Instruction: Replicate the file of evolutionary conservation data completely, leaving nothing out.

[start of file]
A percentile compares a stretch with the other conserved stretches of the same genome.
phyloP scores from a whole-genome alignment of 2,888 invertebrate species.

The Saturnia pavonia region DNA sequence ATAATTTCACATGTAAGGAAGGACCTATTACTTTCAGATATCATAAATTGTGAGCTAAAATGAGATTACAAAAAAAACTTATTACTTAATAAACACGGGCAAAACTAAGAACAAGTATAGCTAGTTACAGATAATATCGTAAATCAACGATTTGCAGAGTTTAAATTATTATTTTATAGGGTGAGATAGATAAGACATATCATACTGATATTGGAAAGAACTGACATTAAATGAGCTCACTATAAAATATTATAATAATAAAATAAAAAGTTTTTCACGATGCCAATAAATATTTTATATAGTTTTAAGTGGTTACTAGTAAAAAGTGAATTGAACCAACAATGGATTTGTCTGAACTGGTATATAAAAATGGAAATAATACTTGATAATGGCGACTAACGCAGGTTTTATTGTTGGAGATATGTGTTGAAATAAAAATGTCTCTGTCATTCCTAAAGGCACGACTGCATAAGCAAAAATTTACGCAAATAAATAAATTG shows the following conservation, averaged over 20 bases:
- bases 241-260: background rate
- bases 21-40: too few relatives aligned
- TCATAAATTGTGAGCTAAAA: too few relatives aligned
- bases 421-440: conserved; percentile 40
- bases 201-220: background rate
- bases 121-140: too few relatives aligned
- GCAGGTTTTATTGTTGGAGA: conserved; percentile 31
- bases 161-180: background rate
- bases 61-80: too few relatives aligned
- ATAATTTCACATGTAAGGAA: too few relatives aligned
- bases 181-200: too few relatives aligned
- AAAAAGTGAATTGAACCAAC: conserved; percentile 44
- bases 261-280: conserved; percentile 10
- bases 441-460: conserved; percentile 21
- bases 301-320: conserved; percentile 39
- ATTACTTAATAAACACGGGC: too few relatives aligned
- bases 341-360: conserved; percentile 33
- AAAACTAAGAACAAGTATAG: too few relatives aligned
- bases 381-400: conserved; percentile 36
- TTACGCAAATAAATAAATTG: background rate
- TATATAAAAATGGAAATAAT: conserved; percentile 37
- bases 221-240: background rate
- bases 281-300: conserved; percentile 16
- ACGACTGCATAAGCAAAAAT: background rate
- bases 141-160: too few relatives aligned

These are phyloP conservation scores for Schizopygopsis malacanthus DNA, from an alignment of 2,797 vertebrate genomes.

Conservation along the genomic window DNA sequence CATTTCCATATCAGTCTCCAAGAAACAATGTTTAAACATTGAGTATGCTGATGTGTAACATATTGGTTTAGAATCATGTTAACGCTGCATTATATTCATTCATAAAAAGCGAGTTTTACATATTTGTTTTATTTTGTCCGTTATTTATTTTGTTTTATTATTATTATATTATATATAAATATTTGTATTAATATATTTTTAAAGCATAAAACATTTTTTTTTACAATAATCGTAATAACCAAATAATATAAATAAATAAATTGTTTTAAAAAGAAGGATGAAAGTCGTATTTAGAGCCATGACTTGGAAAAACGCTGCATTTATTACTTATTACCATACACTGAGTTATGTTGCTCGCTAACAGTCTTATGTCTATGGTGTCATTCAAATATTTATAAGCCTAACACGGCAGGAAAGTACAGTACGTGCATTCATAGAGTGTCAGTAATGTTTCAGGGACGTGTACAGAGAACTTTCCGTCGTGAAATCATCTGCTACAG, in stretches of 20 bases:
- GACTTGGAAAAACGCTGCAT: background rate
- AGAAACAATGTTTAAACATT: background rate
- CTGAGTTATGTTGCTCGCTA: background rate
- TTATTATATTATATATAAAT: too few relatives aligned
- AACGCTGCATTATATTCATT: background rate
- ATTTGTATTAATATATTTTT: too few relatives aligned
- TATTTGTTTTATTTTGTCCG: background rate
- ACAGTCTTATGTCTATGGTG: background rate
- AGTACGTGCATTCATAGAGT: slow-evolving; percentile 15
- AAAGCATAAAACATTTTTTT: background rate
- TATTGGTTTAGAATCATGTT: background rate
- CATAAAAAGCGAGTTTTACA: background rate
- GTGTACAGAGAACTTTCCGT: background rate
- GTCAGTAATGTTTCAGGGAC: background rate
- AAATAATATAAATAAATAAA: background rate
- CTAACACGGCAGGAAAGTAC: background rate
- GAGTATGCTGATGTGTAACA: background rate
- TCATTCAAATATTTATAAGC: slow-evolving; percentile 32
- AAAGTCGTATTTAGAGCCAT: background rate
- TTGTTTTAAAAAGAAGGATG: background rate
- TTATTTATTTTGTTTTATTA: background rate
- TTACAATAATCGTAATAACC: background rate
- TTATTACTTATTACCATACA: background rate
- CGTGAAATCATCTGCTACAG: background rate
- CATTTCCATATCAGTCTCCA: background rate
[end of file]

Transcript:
A percentile compares a stretch with the other conserved stretches of the same genome.
phyloP scores from a whole-genome alignment of 2,888 invertebrate species.

The Saturnia pavonia region DNA sequence ATAATTTCACATGTAAGGAAGGACCTATTACTTTCAGATATCATAAATTGTGAGCTAAAATGAGATTACAAAAAAAACTTATTACTTAATAAACACGGGCAAAACTAAGAACAAGTATAGCTAGTTACAGATAATATCGTAAATCAACGATTTGCAGAGTTTAAATTATTATTTTATAGGGTGAGATAGATAAGACATATCATACTGATATTGGAAAGAACTGACATTAAATGAGCTCACTATAAAATATTATAATAATAAAATAAAAAGTTTTTCACGATGCCAATAAATATTTTATATAGTTTTAAGTGGTTACTAGTAAAAAGTGAATTGAACCAACAATGGATTTGTCTGAACTGGTATATAAAAATGGAAATAATACTTGATAATGGCGACTAACGCAGGTTTTATTGTTGGAGATATGTGTTGAAATAAAAATGTCTCTGTCATTCCTAAAGGCACGACTGCATAAGCAAAAATTTACGCAAATAAATAAATTG shows the following conservation, averaged over 20 bases:
- bases 241-260: background rate
- bases 21-40: too few relatives aligned
- TCATAAATTGTGAGCTAAAA: too few relatives aligned
- bases 421-440: conserved; percentile 40
- bases 201-220: background rate
- bases 121-140: too few relatives aligned
- GCAGGTTTTATTGTTGGAGA: conserved; percentile 31
- bases 161-180: background rate
- bases 61-80: too few relatives aligned
- ATAATTTCACATGTAAGGAA: too few relatives aligned
- bases 181-200: too few relatives aligned
- AAAAAGTGAATTGAACCAAC: conserved; percentile 44
- bases 261-280: conserved; percentile 10
- bases 441-460: conserved; percentile 21
- bases 301-320: conserved; percentile 39
- ATTACTTAATAAACACGGGC: too few relatives aligned
- bases 341-360: conserved; percentile 33
- AAAACTAAGAACAAGTATAG: too few relatives aligned
- bases 381-400: conserved; percentile 36
- TTACGCAAATAAATAAATTG: background rate
- TATATAAAAATGGAAATAAT: conserved; percentile 37
- bases 221-240: background rate
- bases 281-300: conserved; percentile 16
- ACGACTGCATAAGCAAAAAT: background rate
- bases 141-160: too few relatives aligned

These are phyloP conservation scores for Schizopygopsis malacanthus DNA, from an alignment of 2,797 vertebrate genomes.

Conservation along the genomic window DNA sequence CATTTCCATATCAGTCTCCAAGAAACAATGTTTAAACATTGAGTATGCTGATGTGTAACATATTGGTTTAGAATCATGTTAACGCTGCATTATATTCATTCATAAAAAGCGAGTTTTACATATTTGTTTTATTTTGTCCGTTATTTATTTTGTTTTATTATTATTATATTATATATAAATATTTGTATTAATATATTTTTAAAGCATAAAACATTTTTTTTTACAATAATCGTAATAACCAAATAATATAAATAAATAAATTGTTTTAAAAAGAAGGATGAAAGTCGTATTTAGAGCCATGACTTGGAAAAACGCTGCATTTATTACTTATTACCATACACTGAGTTATGTTGCTCGCTAACAGTCTTATGTCTATGGTGTCATTCAAATATTTATAAGCCTAACACGGCAGGAAAGTACAGTACGTGCATTCATAGAGTGTCAGTAATGTTTCAGGGACGTGTACAGAGAACTTTCCGTCGTGAAATCATCTGCTACAG, in stretches of 20 bases:
- GACTTGGAAAAACGCTGCAT: background rate
- AGAAACAATGTTTAAACATT: background rate
- CTGAGTTATGTTGCTCGCTA: background rate
- TTATTATATTATATATAAAT: too few relatives aligned
- AACGCTGCATTATATTCATT: background rate
- ATTTGTATTAATATATTTTT: too few relatives aligned
- TATTTGTTTTATTTTGTCCG: background rate
- ACAGTCTTATGTCTATGGTG: background rate
- AGTACGTGCATTCATAGAGT: slow-evolving; percentile 15
- AAAGCATAAAACATTTTTTT: background rate
- TATTGGTTTAGAATCATGTT: background rate
- CATAAAAAGCGAGTTTTACA: background rate
- GTGTACAGAGAACTTTCCGT: background rate
- GTCAGTAATGTTTCAGGGAC: background rate
- AAATAATATAAATAAATAAA: background rate
- CTAACACGGCAGGAAAGTAC: background rate
- GAGTATGCTGATGTGTAACA: background rate
- TCATTCAAATATTTATAAGC: slow-evolving; percentile 32
- AAAGTCGTATTTAGAGCCAT: background rate
- TTGTTTTAAAAAGAAGGATG: background rate
- TTATTTATTTTGTTTTATTA: background rate
- TTACAATAATCGTAATAACC: background rate
- TTATTACTTATTACCATACA: background rate
- CGTGAAATCATCTGCTACAG: background rate
- CATTTCCATATCAGTCTCCA: background rate